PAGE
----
| haldia: looking beyond petrochemicals
Calcutta, Aug. 31: A coke oven battery plant that feeds steel units could be the only Tata venture in Haldia if their plan to leave the petrochemicals project — Bengal’s Rs 5,170-crore showpiece enterprise — stands.
Writers’ Building sources said the state government has already sent a blueprint to the Tatas recently. “They are examining the project,” sources said.
West Bengal Industrial Development Corporation managing director Gopal Krishna said: “It is too early to comment on the project. It will take a month to crystallise.” He would not say if the Tatas had evinced interest in the project. “Nothing can be said at this stage.”
Industry sources say chief minister Buddhadeb Bhattacharjee had sounded the Tatas about the plan during his recent Mumbai visit, where he tried convincing industrialists to consider investments in Bengal.
WBIDC chairman Somnath Chatterjee indicated at a press conference held last Monday that talks between the state government and the Tatas were under way.
Coke oven battery plant is a backward integration project for steel companies. Coke, the feedstock used in iron-smelting blast furnaces, is coal in its processed form. Coke oven battery is a set of ovens that turn coal into coke.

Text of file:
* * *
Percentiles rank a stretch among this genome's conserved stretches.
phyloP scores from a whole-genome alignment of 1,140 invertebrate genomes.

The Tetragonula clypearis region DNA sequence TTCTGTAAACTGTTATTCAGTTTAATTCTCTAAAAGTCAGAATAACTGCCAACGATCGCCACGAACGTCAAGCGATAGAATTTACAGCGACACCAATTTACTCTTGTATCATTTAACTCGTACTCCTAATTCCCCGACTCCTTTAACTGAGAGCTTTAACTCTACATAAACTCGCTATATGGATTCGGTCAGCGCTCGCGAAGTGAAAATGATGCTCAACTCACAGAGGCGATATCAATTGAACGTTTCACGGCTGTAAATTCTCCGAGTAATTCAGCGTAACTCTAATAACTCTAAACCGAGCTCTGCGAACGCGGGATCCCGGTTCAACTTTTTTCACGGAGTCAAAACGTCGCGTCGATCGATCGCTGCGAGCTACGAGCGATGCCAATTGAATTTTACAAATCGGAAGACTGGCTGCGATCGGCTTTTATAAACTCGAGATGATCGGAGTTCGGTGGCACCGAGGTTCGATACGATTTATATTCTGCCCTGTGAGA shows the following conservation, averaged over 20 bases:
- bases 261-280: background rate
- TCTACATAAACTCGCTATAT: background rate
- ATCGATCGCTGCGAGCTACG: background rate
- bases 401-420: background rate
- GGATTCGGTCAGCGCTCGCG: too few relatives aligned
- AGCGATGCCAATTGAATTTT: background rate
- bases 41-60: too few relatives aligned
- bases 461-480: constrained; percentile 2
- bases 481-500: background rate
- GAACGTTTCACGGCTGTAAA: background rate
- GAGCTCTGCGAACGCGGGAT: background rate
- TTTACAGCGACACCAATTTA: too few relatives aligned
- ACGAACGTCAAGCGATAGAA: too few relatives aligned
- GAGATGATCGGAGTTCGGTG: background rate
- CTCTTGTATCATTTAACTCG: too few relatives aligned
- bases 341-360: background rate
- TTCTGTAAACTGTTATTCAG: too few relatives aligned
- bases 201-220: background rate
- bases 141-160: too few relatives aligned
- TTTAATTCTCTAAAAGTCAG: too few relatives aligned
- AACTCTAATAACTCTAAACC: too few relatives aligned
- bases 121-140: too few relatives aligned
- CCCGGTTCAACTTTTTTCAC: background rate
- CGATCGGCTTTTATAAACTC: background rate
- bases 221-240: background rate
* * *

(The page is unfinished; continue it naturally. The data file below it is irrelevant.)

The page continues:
Tata Steel has coke oven battery units in Jamshedpur. The fifth one cost it Rs 208.85 crore to set up, and helped it emerge as the lowest-cost steel producer.
“As long as coke is required for steel making, the batteries will continue to provide Tisco a competitive edge globally. This has enabled the company to produce the lowest cost steel,” said a steel industry expert.
The Tatas adopted the stamp-charged coke-making technology of Germany’s Saaberg Inter Plan. Though Otto India built the 70-oven battery on Thyssen Still Otto’s design, the oven machinery and other important facilities had been supplied and commissioned by Tata Robin Fraser, a subsidiary of Tata Steel.
Tata Steel has decided to pump in Rs 11,000 crore over the next eight years to boost its steel making capacity at Jamshedpur by 3 million tonnes. It will infuse Rs 2,000 crore immediately to ramp up capacity by 1 million tonnes and pour in Rs 4,000 crore to raise output by 1.5 to 2 million tonnes over five to eight years.
“For the capacity addition, the company will require coke oven plants. At the same time, the fortunes of the steel industry have looked up in the past couple of months. Against this backdrop, we are upbeat on the chances that the Tatas would consider the state government’s project and come to Bengal,” said an official of the commerce and industry department.